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Prologue 'versus' Look Inside

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Paul Gr:
I've just finished writing a horror novel which is partly set in the modern age and partly set in the 1600s. Two modern people are transported back in time to this period, then return to the modern age.
I've written a couple of chapters to explain the back story to the novel, it explains why they are transported back in time.
At first I placed the two chapters at the beginning of the story, as normal chapters.
Then I had the idea of placing them further into the story, so the story cuts
from the modern age to the 1600s then cuts back to the modern age.
After looking at the story a few times I decided that this was too jarring, so put them back at the beginning of the story.
The problem is, the Look Inside, on Amazon, and the, let's call it the  'look at the first few pages' on other publishing platforms.
Anyone reading the Look Inside will think that it's historical fiction, and might not bother to read any further if they aren't interested in this genre.
I should add that these first two chapters are 2919 words long in total, which at 250 words per page is mmm let's see about 12 pages long.
I could use them as a prologue and introduce them as such, of course.
Does anyone else use prologues, and if so how long are they?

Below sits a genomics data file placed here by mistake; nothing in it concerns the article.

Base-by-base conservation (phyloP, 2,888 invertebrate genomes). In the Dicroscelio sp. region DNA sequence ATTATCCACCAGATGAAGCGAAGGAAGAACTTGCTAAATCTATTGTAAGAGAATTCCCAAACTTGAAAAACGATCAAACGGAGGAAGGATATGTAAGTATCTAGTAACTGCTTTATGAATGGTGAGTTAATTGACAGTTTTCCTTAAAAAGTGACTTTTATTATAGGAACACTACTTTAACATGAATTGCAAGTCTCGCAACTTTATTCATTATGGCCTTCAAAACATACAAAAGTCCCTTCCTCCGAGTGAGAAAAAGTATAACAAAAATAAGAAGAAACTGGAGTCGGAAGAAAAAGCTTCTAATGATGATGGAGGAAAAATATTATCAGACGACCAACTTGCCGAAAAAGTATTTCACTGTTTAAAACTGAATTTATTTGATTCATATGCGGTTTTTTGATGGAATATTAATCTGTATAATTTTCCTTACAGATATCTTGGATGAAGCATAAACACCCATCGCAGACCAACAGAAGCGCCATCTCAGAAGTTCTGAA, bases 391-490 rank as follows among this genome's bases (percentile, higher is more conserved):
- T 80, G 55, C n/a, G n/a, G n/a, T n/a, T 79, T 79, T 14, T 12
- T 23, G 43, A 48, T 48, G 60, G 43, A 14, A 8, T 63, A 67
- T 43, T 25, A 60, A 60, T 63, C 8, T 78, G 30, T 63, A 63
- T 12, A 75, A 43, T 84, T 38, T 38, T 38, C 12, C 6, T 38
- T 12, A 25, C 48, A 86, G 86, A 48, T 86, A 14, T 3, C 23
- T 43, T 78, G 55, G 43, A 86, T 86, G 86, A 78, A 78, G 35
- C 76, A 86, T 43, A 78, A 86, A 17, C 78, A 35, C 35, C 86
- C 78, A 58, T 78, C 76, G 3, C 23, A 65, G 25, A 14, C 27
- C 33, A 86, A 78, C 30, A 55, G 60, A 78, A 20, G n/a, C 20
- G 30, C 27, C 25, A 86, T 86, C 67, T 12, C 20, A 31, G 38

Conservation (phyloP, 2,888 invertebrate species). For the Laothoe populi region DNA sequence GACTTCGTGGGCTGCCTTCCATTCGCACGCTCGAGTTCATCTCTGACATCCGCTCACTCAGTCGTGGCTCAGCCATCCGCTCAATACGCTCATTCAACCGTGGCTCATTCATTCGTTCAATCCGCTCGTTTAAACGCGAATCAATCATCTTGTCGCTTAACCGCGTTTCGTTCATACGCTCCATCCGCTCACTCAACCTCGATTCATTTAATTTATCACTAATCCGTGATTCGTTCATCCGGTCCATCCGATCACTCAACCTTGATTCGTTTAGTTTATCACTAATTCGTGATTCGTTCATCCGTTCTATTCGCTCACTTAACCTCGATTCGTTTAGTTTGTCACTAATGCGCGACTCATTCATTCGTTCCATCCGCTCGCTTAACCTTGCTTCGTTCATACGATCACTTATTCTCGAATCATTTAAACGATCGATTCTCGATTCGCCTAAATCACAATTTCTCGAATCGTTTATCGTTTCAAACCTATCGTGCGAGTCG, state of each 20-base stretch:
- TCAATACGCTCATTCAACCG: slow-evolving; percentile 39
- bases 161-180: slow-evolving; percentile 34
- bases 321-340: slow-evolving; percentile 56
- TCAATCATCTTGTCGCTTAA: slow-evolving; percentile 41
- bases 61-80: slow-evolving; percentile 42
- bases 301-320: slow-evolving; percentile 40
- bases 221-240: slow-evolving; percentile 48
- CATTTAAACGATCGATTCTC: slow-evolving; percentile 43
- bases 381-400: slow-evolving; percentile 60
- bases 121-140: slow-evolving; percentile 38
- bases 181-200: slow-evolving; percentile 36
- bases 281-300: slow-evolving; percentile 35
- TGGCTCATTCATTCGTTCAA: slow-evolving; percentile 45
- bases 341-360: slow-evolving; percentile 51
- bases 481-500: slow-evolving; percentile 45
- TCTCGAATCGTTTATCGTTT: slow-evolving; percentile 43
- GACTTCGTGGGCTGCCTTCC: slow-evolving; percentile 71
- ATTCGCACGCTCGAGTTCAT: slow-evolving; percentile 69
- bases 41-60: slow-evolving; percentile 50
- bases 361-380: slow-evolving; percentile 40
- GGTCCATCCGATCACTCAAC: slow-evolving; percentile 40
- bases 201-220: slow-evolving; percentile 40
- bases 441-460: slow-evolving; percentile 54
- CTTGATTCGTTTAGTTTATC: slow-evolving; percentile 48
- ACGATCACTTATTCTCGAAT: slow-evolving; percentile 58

Are they as concerned about 'Look Inside' etc. as I am, or not concerned at all?

I am still a prawn but these are my thoughts.

Cover should signify horror.
Blurb should mention time travel.

I have used short prologues, one page and long prologues, eg 2000 + words.  In that case it was the characters meeting for the first time as children, then skipped to the meat of the story years later.

To me it depends on the story.  If they are traveling back in time, I would put it in chronological order, as the characters live it.  But you can hook people with a page of a prologue, set in the 1600s, then go back to the beginning.   You could have a one or two paragraph horror hook, as a premonition.

But I don't think if someone has seen your cover and read your blurb and those are doing their job they will try the look inside and thing "OH NO not historical fiction" and  :catrun

Jeff Tanyard:
Check out Eric Flint's 1632.  He wrote an explanatory prologue.  It's short and to the point, and it gives the reader all the info necessary to dive into the story proper.

PJ Post:



Maggie Ann:
I've used prologues but keep them to a few pages. I took a scene from the first book and used it as a prologue for the second book. Did the same between the second and the third.

Prologues can be useful, but they really shouldn't be overly long. There's also the danger they can fall into info dump territory.


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